Over the last few months national headlines pertaining to education have centered on teacher tenure, union representation, budget cuts, teacher layoffs, and collective bargaining – just to name a few. Unfortunately, the headlines are not focused on the truly important issues regarding education in America. “One of the most fundamental obligations of any society is to prepare its adolescents and young adults to lead productive and prosperous lives as adults.” (Pathways to Prosperity Project, Harvard Graduate School of Education, February 2011)
The education continuum starts at birth and continues until someone goes to work. Some would argue (and I would agree) that the true learning continuum is birth to retirement. The continuum is comprised of three major periods of learning: 1. birth to pre-k, 2. K-12, and post-secondary education. An inordinate amount of studies have been conducted attempting to measure our success at educating our citizens along the continuum and thus preparing them for the workplace.
Consistently these studies indicate that America is falling behind other competing nations. Although the research proves that children that are not prepared for kindergarten ever catches up with those that are prepared, we still do not have universal pre-k in our country. Further research proves that not being proficient in reading by the third grade almost predicts future high school dropouts, we socially promote these children to fourth grade. And those not proficient in numeracy by 8th grade are further denigrated to almost certain failure in high school.
The final measurement that we as a nation are failing in is the area of high graduates. Even though we are improving in this area, we are not graduating as many as compared to the countries we are competing against in the global marketplace. Even worse, we are losing the race of transitioning our high school graduates into college.
According to the Harvard study, “the United States has led the world in equipping its young people with the education they would need to succeed.” Due to the success of the high school movement at the start of the 20th century, and the GI Bill after WWII - U.S. baby boomers far surpassed their counterparts globally in educational attainment. Our success in education propelled tremendous growth in American wealth. By the year 2000, U.S. per capita income was five to six times larger than in 1900.
Unfortunately, at the conclusion of the first decade of the 21st century, trends for education attainment show “profoundly troubling signs that the U.S. is now failing to meet its obligation to prepare millions of young adults. The “growing evidence of a skills gap indicates many young adults lack the skills and work ethic needed for many jobs that pay a middle-class wage.”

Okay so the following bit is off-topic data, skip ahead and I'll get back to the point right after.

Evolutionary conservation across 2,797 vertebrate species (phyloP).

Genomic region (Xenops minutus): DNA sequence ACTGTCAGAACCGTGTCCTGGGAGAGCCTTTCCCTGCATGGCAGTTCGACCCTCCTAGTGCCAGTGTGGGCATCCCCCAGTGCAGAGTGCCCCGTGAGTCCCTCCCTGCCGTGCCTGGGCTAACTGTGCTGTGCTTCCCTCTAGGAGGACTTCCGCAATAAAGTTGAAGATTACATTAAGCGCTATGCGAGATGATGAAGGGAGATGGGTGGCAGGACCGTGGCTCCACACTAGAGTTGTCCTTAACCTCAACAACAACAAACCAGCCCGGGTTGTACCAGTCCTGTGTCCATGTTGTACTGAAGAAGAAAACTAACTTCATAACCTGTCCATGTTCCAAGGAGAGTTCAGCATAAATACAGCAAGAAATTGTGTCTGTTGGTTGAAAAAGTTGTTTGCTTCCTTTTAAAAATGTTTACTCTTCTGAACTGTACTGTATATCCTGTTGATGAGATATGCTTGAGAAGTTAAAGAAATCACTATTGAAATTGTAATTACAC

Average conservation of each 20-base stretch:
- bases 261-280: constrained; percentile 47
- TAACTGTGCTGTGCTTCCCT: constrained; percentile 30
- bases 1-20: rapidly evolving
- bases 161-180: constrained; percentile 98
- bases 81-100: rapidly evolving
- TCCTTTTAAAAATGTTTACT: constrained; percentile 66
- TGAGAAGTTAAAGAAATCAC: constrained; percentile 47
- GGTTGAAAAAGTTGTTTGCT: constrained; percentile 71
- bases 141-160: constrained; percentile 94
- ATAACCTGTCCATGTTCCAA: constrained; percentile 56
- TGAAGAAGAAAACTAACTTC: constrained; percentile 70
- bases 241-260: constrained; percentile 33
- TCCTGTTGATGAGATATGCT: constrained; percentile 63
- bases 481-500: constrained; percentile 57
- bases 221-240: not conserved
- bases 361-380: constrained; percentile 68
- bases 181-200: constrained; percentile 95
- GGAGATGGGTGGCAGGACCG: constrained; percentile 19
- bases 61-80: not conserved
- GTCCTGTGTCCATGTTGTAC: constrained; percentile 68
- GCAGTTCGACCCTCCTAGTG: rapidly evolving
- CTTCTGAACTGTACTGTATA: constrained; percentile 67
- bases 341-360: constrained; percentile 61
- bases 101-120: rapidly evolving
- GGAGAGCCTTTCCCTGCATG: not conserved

The 21st global economy will create jobs that require a vastly different skill set by its workers.
If the net job growth over the last thirty years required at least some post-secondary education, why would the next thirty require anything less? “Workers with at least some college have ballooned to 59 percent of the workforce, up from just 28 percent in 1973.” The Center on Education and the Workforce at Georgetown “project that the U.S. economy will create some 47 million job openings by 2018. Nearly two-thirds will require at least some post-secondary education.”
I agree with the Harvard study, “the message is clear: in 21st century America, education beyond high school is the passport to the American Dream.” And I would further argue that America’s prominence and greatness lies in how well we once again lead the world in education attainment. We must provide our young people and those workers displaced by the great recession with the needed work skills to compete for those jobs created by the new economy.
So what does all of this mean for the greater Dalton community? By the fall of this year, we will have multiple entities providing many pre-k opportunities but not to all four-year-olds. Our two k-12 school systems will continue working together and working hard educating our children – but many third graders will not be proficient in reading, and many eight graders will not be proficient in math. And many high school students will drop out prior to completing their education. On a positive note, we will have for the first time, two institutions of higher learning offering a wider variety of college opportunities to those who do graduate.
Given the better than average education foundation available in our community, the Chamber will work with all stakeholders to strengthen the birth to retirement learning continuum. We will exhaust every idea that can make pre-k available to all four-year-olds. We will develop a scorecard that identifies our gaps in third grade reading and eight grade numeracy. Armed with the information from our scorecard, we will work with our education partners to offer solutions that will improve those gaps. Through partnering with our post-secondary institutions of higher learning, we will not only continue improving our high school graduation rate, we will further work to transition a higher percentage of high school graduates into college programs of study.
America’s future is dependent on each and every community rising to the occasion. Our community can and must do its part in building the citizen of tomorrow today. We welcome this challenge and all who will partner with us in meeting it.